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JAMA Psychiatry. 2019 May 29. doi: 10.1001/jamapsychiatry.2019.0922. [Epub ahead of print]

Association of Increased Youth Suicides in the United States With the Release of 13 Reasons Why.

Author information

Medical University of Vienna, Center for Public Health, Department of Social and Preventive Medicine, Unit Suicide Research & Mental Health Promotion, Vienna, Austria.
Department of Criminal Justice, Wayne State University, Troy, Michigan.
Department of Psychiatry, Sunnybrook Health Sciences Centre, Toronto, Ontario, Canada.
Department of Psychiatry, University of Toronto, Toronto, Ontario, Canada.
Centre for Mental Health, Melbourne School of Population and Global Health, Melbourne, Victoria, Australia.
Centre for Mental Health in the Melbourne School of Population and Global Health, University of Melbourne, Melbourne, Victoria, Australia.
Complexity Science Hub Vienna, Vienna, Austria.
Section for Science of Complex Systems, Center for Medical Statistics, Informatics and Intelligent Systems, Medical University of Vienna, Vienna, Austria.
Department of Psychiatry, University of Rochester Medical Center, Rochester, New York.
Department of Epidemiology, West Virginia University, Morgantown, West Virginia.
School of Psychology, Department of Basic Psychological Research and Research Methods, University of Vienna, Vienna, Austria.



On March 31, 2017, Netflix released the show 13 Reasons Why, sparking immediate criticism from suicide prevention organizations for not following media recommendations for responsible suicide portrayal and for possible suicide contagion by media. To date, little research has been conducted into the associations between the show and suicide counts among its young target audience.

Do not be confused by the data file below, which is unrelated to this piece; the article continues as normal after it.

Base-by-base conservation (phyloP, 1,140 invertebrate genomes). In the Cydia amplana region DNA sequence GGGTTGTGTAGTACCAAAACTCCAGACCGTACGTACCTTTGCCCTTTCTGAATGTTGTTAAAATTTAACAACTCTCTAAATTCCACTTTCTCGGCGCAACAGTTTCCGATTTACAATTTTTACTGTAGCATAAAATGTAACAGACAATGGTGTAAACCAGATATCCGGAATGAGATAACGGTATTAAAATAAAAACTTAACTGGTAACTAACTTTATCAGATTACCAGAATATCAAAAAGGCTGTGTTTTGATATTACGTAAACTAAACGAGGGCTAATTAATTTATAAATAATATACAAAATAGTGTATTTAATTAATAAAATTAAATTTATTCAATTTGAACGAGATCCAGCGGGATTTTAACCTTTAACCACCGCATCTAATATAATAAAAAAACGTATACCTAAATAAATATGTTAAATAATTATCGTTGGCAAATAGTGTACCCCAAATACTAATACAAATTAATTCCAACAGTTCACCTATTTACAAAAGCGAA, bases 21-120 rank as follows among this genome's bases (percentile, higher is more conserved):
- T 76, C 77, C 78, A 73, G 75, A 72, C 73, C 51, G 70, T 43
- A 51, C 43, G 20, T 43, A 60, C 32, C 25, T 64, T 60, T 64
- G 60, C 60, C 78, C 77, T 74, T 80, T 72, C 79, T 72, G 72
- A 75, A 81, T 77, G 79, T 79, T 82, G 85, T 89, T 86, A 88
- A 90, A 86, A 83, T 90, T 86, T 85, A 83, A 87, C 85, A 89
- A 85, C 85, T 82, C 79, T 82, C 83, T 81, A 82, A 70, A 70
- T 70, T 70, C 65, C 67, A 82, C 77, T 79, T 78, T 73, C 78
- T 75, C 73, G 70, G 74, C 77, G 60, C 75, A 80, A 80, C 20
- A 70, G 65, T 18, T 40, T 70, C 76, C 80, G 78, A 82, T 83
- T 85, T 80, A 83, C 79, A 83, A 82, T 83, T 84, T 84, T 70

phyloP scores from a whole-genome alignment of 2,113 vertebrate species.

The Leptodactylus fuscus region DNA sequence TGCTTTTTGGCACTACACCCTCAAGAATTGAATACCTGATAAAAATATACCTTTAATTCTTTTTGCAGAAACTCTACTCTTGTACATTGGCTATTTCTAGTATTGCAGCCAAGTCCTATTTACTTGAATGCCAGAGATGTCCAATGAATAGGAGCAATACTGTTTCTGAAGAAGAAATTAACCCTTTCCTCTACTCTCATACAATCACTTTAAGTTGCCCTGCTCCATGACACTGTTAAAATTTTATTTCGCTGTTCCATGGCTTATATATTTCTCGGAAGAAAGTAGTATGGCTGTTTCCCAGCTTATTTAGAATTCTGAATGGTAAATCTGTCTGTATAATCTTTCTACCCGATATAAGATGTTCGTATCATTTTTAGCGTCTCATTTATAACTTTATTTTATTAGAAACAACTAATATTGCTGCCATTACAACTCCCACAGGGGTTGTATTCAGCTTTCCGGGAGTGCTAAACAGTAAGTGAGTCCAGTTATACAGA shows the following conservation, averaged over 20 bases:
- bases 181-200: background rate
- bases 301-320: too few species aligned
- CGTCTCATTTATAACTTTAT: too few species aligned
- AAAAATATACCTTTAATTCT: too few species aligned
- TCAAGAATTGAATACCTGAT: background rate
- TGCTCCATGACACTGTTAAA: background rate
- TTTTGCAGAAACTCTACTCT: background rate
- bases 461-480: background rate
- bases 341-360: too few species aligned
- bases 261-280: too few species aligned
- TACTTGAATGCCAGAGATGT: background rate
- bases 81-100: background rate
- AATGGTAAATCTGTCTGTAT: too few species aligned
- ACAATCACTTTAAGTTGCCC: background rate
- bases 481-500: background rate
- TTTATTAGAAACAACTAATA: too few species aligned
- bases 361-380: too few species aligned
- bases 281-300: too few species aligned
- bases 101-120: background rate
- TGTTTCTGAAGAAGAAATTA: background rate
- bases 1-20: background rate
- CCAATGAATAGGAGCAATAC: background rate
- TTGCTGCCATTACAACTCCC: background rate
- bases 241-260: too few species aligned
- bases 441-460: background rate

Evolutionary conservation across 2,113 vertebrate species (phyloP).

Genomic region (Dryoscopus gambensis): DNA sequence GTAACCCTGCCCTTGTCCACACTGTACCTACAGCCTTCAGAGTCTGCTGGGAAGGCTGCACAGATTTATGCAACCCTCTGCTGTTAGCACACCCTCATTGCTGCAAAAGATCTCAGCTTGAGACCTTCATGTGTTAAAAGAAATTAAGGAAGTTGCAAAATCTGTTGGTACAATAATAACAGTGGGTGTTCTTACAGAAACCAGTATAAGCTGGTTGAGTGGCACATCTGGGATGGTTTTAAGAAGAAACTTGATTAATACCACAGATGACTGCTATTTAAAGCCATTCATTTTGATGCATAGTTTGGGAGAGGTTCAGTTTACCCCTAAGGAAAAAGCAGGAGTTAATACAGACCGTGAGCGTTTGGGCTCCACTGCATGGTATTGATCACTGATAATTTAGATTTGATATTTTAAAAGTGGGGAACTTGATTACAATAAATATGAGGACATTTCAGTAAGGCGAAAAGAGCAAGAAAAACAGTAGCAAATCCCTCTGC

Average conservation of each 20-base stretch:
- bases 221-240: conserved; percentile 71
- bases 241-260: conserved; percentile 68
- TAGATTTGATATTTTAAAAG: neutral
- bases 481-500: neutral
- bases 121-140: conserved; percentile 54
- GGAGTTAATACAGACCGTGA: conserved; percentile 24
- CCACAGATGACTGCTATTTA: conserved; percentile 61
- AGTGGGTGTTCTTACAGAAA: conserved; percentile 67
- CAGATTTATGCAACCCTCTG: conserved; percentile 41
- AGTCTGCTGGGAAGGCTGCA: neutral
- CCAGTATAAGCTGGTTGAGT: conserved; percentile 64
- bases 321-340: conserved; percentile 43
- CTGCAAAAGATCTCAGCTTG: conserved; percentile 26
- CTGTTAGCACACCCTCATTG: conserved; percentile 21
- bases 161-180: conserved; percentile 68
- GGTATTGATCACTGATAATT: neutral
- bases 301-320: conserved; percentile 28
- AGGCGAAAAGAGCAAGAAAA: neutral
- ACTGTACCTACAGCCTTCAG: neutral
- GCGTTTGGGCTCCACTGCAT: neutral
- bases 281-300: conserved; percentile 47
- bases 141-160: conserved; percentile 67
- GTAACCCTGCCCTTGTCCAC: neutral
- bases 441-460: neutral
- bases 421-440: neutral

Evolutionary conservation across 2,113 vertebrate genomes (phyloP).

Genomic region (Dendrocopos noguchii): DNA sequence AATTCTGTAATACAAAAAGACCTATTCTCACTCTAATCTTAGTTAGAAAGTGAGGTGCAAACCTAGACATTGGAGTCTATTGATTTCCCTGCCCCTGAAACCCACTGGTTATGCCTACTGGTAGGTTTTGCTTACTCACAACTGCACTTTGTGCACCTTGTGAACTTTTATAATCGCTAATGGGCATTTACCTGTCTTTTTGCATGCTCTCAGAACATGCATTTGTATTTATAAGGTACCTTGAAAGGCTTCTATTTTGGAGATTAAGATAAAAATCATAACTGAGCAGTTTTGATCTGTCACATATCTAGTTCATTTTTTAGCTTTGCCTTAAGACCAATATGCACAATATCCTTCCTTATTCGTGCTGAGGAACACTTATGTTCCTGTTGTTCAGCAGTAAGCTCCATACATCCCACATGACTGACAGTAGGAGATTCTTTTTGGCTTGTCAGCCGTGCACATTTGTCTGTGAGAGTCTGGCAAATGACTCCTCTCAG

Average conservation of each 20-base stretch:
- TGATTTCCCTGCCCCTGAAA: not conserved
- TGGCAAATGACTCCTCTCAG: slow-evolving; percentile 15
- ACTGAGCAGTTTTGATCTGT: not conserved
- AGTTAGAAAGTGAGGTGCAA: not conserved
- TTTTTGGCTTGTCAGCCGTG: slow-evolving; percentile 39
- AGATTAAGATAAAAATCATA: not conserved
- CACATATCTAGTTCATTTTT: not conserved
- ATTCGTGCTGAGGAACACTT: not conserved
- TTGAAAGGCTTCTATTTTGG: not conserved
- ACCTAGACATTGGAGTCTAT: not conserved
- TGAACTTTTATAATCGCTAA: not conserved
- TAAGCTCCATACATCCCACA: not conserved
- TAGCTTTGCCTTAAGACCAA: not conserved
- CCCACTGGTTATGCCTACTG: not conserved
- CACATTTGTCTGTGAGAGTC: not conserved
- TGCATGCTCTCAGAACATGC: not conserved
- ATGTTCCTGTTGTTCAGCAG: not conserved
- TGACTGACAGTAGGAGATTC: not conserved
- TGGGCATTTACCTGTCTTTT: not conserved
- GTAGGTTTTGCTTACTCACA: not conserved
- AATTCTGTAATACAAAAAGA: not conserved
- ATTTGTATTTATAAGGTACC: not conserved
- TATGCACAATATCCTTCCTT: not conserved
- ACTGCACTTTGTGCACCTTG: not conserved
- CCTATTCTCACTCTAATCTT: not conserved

To analyze the changes in suicide counts after the release of 13 Reasons Why.

Design, Setting, and Participants:

For this time series analysis, monthly suicide data for the age groups 10 to 19 years, 20 to 29 years, and 30 years or older for both US males and females from January 1, 1999, to December 31, 2017, were extracted from the Centers for Disease Control and Prevention's WONDER (Wide-ranging Online Data for Epidemiologic Research) database. Twitter and Instagram posts were used as a proxy to estimate the amount of attention the show received through social media from April 1, 2017, to June 30, 2017. Autoregressive integrated moving average time series models were fitted to the pre-April 2017 period to estimate suicides among the age groups and to identify changes in specific suicide methods used. The models were fitted to the full time series with dummy variables for (1) April 2017 and (2) April 1, 2017, to June 30, 2017. Data were analyzed in December 2018 and January 2019.

Main Outcomes and Measures:

Suicide data before and after the release of the show in 2017.


Based on social media data, public interest in the show was highest in April 2017 and was negligible after June 2017. For 10- to 19-year-old males and females, increases in the observed values from April to June 2017 were outside the 95% confidence bands of forecasts. Models testing 3-month associated suicide mortality indicated 66 (95% CI, 16.3-115.7) excess suicides among males (12.4% increase; 95% CI, 3.1%-21.8%) and 37 (95% CI, 12.4-61.5) among females (21.7% increase; 95% CI, 7.3%-36.2%). No excess suicide mortality was seen in other age groups. The increase in the hanging suicide method was particularly high (26.9% increase; 95% CI, 15.3%-38.4%).

Conclusions and Relevance:

Caution must be taken in interpreting these findings; however, the suicide increase in youth only and the signal of a potentially larger increase in young females all appear to be consistent with a contagion by media and seem to reinforce the need for collaboration toward improving fictional portrayals of suicide.

[Available on 2020-05-29]

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